While planning my trip to New Zealand, a friend mentioned a place that I had to visit: Mueller Hut.
New Zealand is covered in huts owned and operated by the Department of Conservation. Each hut provides its patrons with basic amenities including bunks, an outhouse, drinkable water and sometimes even stoves. They essentially make multi-night hiking trips more accessible by removing the need to own and lug around tents and all the other items you would need on a backpacking trip.
Now these huts are located all over the country; some are rather easy to get to, while others are only accessible by the most experienced alpinists. While Mueller Hut lies more on the “easy to get to” side of the scale, it was by no means an easy hike. The trail, or track if you prefer, gains 1000 meters of elevation in a matter or a couple miles. Half of this distance is literally stairs, while the other half is a mix of scrambling and route finding from one orange marker to the next. All the way to the ridge. But once at the top, you are treated to incredible views of the valley below and most importantly, an unobstructed view of Mount Cook.
Well, when I heard about this place I knew I had to go.
I reserved the night in the hut about a week in advance and when the morning came, I picked my permit up from the Mount Cook Visitor Center. And it all went uphill from there. Literally. Straight uphill.
Hiking up to that mountain ridge rocked my world a bit more than I was expecting. More than once, I pulled off to the side, pretending to take a photo, but in actuality simply allowing others to pass me as I gave my quads a short break from the burn.
Now I began the hike that morning in hike, but as I approached the ridge it became clear that that might have been a mistake. Just below the ridge, the wind began to howl and snow began to fall. I knew that once at the ridge, the hut was only a short, easy hike away. So rather than taking off my pack and putting on some warmer clothes, I simply pushed on to the hut. By the time I arrived, the wind had the snow going sideways and I was more cold than warm.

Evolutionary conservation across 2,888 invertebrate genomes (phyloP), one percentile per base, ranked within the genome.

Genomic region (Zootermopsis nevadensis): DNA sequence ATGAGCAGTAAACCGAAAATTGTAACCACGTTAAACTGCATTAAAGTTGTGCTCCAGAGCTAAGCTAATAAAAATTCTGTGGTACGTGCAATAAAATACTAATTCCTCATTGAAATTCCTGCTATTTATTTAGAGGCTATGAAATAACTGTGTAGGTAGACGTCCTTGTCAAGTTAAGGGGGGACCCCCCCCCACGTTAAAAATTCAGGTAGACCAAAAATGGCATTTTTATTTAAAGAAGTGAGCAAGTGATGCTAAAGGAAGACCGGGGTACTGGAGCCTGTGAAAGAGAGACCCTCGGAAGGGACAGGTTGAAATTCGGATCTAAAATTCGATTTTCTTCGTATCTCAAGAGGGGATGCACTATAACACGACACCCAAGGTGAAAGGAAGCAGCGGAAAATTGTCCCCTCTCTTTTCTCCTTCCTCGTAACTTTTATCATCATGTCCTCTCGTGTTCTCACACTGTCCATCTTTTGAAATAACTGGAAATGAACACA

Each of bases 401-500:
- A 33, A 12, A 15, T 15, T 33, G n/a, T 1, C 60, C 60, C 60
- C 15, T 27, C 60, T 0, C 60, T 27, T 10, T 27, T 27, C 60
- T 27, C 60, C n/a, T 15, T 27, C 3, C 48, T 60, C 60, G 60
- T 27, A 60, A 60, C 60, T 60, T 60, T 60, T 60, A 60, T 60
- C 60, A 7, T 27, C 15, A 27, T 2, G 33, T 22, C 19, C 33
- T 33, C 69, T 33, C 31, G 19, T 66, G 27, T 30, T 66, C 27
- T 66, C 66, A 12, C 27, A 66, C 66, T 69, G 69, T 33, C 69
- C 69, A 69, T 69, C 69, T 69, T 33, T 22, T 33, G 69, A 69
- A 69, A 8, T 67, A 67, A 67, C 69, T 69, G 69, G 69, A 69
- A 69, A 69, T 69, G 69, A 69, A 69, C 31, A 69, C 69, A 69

But in the end, I made it to the hut; a giant red metal box on the top of a mountain ridge. While the hut isn’t warm, it was certainly welcoming. Nearly all 32 beds were filled that night with people from all over the world (Singapore, Israel, Germany, Argentina), wanting to meet everyone and hear their stories.
That night, the wind and snow were howling so loudly at times, I wondered if the tin box I was sleeping in would be able to handle it. It is, after all, the fifth Mueller Hut.
The next morning, I was the first one out of bed and climbed up to Mount Ollivier before a perfectly clear sunrise. While I would have preferred to have at least a few clouds in the sky to add some more complexity to the scene, I was once again struck by Mount Cook’s beauty and also just grateful not to be in a snow storm.